7 Things to Do in Walt Disney World If You Love Trains

If you love trains, you’re in good company. As I mentioned in the post on vintage Magic Kingdom, Walt Disney loved trains, and “it should be surrounded by a train” was one of the early requirements of Disneyland.

So here are seven things to do in Walt Disney World if you love trains:

1. Walt Disney World Railroad

This is a no-brainer. Head to Magic Kingdom and enjoy the Grand Circle Tour, which takes about 20 minutes. Take note of the name of the locomotive pulling your train. There are four locomotives: the Walter E. Disney, the Roy O. Disney (Walt’s brother), the Lilly Belle (Walt’s wife), and the Roger E. Broggie (an Imagineer who helped Walt build the model railroad in his backyard). Yes, Walt had a model railroad in his backyard. To learn more about it, visit the . . .

2. Carolwood Pacific Railroad Room at The Villas at Disney’s Wilderness Lodge

Walt’s backyard railroad was named the Carolwood Pacific Railroad, because his house was on Carolwood Drive in Los Angeles, California. It was one-eighth scale, and adults and children alike rode on it by sitting on top of the cars. You can see some brief video of Walt and others on the train in this video from the Disney Parks blog (the Lilly Belle they show is the one in Disneyland, not Walt Disney World). In the Carolwood Pacific Railroad Room, you can see model trains from Walt’s collection and G-scale replicas of the Carolwood Pacific cattle car and gondola. If that’s not enough train history for you, try . . .

3. The Magic Behind Our Steam Trains Tour

I’ve never taken this tour, but it’s described on the Disney website as granting “railroad enthusiasts a once-in-a-lifetime chance to watch as the Magic Kingdom theme park train crew prepares the Walt Disney World Railroad steam trains for their daily operation.” It’s a three-hour tour that starts before Magic Kingdom opens. You’ll see where the trains are stored and how they’re maintained, and you’ll hear more about Walt’s love for trains. The tour is currently priced at $49 plus theme park admission.

If the tour still leaves you wanting more, you’re a prime candidate for the Carolwood Pacific Historical Society. Now, let’s talk about some train experiences that are more for the fun of it than the historical value, starting with . . .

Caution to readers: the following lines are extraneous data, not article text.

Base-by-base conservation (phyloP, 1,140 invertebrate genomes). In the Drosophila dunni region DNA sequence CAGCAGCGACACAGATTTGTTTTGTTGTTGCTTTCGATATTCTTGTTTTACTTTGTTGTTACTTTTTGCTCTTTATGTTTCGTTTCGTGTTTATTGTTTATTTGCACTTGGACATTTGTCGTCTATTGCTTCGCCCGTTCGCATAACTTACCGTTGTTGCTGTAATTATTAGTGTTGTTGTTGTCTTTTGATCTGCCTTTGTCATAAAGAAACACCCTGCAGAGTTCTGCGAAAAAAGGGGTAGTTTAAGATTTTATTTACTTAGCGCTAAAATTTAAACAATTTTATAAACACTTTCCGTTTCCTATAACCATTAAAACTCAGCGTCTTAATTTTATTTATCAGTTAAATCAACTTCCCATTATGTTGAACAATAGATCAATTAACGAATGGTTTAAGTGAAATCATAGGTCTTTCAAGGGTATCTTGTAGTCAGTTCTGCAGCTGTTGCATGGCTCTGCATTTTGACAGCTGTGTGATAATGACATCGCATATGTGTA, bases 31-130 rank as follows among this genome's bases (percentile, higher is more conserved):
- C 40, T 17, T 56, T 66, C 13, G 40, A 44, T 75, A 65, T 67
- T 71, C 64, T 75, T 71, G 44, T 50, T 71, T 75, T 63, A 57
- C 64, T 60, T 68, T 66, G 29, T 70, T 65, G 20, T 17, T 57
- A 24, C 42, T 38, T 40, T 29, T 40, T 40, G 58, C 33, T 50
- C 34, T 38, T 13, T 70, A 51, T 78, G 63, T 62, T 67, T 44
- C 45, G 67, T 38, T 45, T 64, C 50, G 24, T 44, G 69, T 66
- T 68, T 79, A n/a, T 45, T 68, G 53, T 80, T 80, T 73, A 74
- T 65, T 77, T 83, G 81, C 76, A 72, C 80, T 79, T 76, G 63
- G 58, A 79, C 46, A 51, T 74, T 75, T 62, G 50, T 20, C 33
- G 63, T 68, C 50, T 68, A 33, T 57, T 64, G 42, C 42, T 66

4. Big Thunder Mountain Railroad

My brother’s mother-in-law never can seem to remember the name of this attraction, so she just calls it “Runaway Train,” and that’s basically what it is: a roller-coaster ride on a runaway train through a mining town. It’s a great roller coaster for kids who’ve conquered the Barnstormer (currently closed and being transitioned to The Great Goofini) but aren’t yet ready for Space Mountain. My nephews love it! You can find it in Frontierland in Magic Kingdom.

5. Wildlife Express Train

This train takes you to Rafiki’s Planet Watch in Animal Kingdom. I’ve only ridden it once, and I remember finding it unusual that all the seats face to one side. It’s a short ride, about seven minutes there and five minutes back.

6. Miniature Railroad in Germany Pavilion in Epcot

Since I’m more of a lover of miniatures in general than model trains in particular, this is my favorite item on the list. I love seeing the trains chug through the little village that gets redecorated for special events. In this video, you can actually see the view from the train through the town when it was decorated with Toy Story 3 characters for the Flower and Garden Festival.

7. Walt Disney World Monorail System

No discussion of trains at Walt Disney World would be complete without mentioning the trains of the future: the monorail. Riding the monorail loop is a great way to tour some of the World’s best themed resorts, and it’s the easiest way to travel between Magic Kingdom and Epcot. Just remember: por favor mantengase alejado de las puertas (translation).

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So, could you do all these in one day for a train-themed extravaganza? Probably. You’d start before opening in Magic Kingdom for the Magic Behind Our Steam Trains Tour. During the tour, you’ll ride the Railroad, and afterwards you can head to Big Thunder. Then, take the boat over to Wilderness Lodge and walk through the Carolwood Pacific room. Next you could take a bus to either Animal Kingdom or Epcot. Since Animal Kingdom usually closes earlier, I’d head there first. Then take the bus over to Epcot to see the model railroad. After that, take a ride on the monorail, and then you’re done!

Whew! That’s a lot of riding the rails for one day! So, what’s your favorite train experience at Walt Disney World?